I found myself listening to certain sections over and over, because the layering across the whole album is so dense. Every time I listen, it seems like I hear something new in the mix. There is something about the final track, “Animismo” really hits me in the gut. Wide cymbals fade out the track, and you start the album again!

Lombardo went out of his way to make Rites of Percussion an “experience” for the listener. I already had a ton of respect for the man, but this is really next-level. It is certainly a far cry from being Slayer, and proves that Dave has an understanding of percussion far beyond metal music.

Rites of percussion: Wrapping Up

Rites of Percussion

So, this album is certainly not going to be for everyone. In fact, it might not even be for most drummers. But as a producer, engineer, and (mediocre) drummer myself… Rites of Percussion is a very interesting project that has inspired me to use different percussion techniques in my own music.

I have always looked at drums and percussion as being the “heart” of a song, the necessary “beat” that other instruments follow. Hearing them showcased like this by a legend like Lombardo, makes me rethink how percussion should be used in music.

“So much music has moved me over the years,” he says. “Specifically, I was very inspired by albums like The Best of IrakereRhythms of Rapture: Sacred Music of Haitian Vodou, Raul J. Canizares’ Sacred Sounds of Santeria and Yoruba Drums from Benin, West Africa.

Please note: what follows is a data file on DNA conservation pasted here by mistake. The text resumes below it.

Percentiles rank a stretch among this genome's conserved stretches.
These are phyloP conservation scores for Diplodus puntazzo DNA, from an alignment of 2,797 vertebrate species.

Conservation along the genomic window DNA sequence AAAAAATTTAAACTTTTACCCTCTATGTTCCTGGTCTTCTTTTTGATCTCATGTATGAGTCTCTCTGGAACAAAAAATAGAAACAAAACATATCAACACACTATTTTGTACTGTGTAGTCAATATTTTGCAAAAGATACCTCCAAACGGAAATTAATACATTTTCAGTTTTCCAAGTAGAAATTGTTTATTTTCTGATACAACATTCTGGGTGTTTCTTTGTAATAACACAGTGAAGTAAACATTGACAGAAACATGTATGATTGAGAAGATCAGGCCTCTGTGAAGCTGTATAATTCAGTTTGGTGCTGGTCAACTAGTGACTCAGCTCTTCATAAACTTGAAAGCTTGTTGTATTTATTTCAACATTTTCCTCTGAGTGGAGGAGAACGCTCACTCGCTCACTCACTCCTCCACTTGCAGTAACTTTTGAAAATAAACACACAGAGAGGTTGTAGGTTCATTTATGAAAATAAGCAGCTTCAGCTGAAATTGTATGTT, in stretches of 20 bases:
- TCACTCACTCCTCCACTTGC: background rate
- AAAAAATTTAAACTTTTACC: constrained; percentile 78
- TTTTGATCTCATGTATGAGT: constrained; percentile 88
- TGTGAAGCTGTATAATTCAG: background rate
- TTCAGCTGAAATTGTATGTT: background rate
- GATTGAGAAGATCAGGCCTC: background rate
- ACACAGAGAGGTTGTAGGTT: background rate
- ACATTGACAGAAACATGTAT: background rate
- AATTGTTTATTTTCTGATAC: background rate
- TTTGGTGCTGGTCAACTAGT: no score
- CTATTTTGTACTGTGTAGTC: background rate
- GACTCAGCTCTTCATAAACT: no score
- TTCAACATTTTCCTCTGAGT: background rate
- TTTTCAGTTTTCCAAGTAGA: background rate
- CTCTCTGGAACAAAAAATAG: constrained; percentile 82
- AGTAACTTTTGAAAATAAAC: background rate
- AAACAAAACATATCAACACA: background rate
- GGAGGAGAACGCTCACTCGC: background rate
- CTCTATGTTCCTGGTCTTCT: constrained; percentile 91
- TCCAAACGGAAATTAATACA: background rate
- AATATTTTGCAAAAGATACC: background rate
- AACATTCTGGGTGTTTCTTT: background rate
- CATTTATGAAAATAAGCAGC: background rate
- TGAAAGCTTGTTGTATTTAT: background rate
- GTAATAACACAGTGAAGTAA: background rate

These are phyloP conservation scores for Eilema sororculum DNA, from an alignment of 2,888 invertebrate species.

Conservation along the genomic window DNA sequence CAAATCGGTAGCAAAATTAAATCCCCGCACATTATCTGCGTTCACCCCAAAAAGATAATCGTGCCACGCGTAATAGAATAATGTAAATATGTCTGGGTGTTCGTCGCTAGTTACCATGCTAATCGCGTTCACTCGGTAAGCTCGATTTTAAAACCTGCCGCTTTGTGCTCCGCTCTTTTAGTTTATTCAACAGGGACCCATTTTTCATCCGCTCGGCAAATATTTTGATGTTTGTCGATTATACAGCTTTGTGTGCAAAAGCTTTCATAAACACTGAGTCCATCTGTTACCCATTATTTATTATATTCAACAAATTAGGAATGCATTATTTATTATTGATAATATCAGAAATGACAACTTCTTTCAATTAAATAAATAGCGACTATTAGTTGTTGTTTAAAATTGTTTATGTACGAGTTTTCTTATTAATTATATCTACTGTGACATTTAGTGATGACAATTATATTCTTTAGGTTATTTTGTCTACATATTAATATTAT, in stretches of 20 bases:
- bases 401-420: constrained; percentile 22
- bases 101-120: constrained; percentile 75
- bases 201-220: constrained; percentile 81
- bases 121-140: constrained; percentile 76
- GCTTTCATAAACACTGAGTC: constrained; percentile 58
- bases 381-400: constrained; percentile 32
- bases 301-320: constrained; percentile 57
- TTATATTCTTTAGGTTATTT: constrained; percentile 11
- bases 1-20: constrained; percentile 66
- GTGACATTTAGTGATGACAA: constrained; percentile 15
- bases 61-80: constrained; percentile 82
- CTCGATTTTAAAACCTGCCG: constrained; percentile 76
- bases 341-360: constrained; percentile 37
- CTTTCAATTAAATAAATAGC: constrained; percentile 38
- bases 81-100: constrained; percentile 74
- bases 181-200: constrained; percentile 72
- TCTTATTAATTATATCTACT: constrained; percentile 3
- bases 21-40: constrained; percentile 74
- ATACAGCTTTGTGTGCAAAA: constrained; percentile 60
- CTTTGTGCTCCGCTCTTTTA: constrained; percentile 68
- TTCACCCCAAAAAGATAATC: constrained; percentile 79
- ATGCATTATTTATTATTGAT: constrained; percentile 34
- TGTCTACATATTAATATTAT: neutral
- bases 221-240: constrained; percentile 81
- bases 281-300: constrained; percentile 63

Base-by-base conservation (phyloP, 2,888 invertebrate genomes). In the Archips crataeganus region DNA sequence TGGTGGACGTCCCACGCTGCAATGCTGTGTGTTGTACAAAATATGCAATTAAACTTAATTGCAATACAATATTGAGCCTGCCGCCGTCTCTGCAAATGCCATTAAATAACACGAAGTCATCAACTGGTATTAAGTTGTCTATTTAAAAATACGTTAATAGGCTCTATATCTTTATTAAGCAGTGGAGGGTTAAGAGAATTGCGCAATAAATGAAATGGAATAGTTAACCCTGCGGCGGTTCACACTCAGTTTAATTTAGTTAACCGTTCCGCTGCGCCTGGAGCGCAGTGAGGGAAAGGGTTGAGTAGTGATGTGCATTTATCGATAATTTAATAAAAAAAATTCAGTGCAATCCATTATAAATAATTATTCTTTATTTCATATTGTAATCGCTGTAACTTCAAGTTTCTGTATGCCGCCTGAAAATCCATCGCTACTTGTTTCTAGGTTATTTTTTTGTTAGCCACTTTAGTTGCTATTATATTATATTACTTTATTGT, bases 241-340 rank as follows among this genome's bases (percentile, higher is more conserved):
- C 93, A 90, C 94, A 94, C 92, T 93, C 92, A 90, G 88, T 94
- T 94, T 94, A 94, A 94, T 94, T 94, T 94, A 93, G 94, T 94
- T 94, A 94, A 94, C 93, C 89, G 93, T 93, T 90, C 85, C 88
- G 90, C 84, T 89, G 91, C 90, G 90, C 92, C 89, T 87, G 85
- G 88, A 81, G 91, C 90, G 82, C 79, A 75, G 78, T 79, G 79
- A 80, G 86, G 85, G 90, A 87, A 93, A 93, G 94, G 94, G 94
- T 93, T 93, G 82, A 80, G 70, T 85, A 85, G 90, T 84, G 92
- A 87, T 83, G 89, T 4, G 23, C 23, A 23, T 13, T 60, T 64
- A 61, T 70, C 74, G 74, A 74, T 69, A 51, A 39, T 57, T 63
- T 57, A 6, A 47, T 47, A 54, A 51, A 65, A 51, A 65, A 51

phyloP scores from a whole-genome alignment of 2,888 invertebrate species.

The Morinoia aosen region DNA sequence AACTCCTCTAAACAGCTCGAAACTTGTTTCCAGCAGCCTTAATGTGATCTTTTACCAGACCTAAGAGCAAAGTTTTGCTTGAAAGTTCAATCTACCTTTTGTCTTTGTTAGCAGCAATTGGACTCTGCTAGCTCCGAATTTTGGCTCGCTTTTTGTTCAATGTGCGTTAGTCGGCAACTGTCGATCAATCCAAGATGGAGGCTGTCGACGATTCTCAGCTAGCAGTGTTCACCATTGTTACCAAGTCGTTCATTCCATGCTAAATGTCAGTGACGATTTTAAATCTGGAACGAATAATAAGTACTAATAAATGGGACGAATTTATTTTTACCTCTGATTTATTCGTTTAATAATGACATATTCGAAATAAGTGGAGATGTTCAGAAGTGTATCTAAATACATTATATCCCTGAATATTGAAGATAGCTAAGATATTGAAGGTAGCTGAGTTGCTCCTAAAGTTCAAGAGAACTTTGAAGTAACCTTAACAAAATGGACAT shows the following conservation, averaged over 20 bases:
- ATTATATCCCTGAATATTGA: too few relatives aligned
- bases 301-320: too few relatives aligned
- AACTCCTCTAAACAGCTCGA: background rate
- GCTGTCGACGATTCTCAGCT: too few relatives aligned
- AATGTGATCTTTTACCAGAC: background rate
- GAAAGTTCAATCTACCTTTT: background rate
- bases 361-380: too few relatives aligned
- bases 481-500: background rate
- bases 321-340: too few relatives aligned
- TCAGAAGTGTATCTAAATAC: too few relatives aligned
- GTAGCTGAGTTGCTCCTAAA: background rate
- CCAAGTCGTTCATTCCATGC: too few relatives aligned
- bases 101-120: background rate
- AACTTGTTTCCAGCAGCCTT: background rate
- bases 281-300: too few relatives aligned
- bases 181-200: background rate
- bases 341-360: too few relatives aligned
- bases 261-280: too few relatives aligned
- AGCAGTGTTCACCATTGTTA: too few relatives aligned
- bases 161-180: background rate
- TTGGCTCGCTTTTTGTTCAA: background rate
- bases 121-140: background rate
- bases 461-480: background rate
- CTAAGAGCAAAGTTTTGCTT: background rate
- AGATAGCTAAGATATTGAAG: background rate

When the spiritual state of mind meets rhythm, it feels much deeper than just a beat. It taps into the very core of us.”

That last sentence is exactly what I feel when I listen to Rites of Percussion. You feel rhythm in your primal core, whether it is an album like this, or our ancestors sitting around a fire, thousands of years ago. You really feel it in a visceral sense that is hard to describe.

So if you are a fan of cinematic, thought provoking music, I think Rites of Percussion is a must-listen album. For the uninitiated, it can be a little difficult to get into. An album that features mostly percussion instruments is not exactly accessible, and it is definitely a niche genre.

But if you are a musician, I would give Rites of Percussion at least one listen, all the way through. It has definitely made me rethink the entire role of drums and other instruments. The use of ambient sounds can change the entire mood of a piece/song, and Lombardo nails ambience.

The whole experience has been really inspiring to me, and I think I will be investing in some different percussion instruments in the near future! Rites of Percussion is a lot to take in, and I was very surprised with how diverse the album sounded from track to track.

Dave Lombardo has made something incredibly cool and unique with this album. While I am sure he will be back to touring now, I hope he continues down this path and releases some more music like this wonderful album. If not, then maybe he will work on some more movie soundtracks like he did with Dawn of The Dead and Californication.

Dave Lombardo will always be known as a metal drummer, but it was interesting to hear a totally different side of his skillset. He may be 40 years deep into his professional career, but I think Dave still has a lot to show us. Rites of Percussion is a journey, and it is certainly exhilarating.

Release Date & Album Credits

Dave Lombardo’s Rites of Percussion will be available everywhere on May 5th 2023. All platforms can be found HERE. You can preorder the limited “Purple Haze” Vinyl HERE.

Written, Recorded and Produced by Dave Lombardo
Published by Lomby Tunes (ASCAP)
Recorded at Ritmo Studio
Overdubs recorded at Studio 606
Mixed by David A. Lombardo (note: this is Dave’s son)
Mastered by John Golden at Golden Mastering 
Artwork by Luke Insect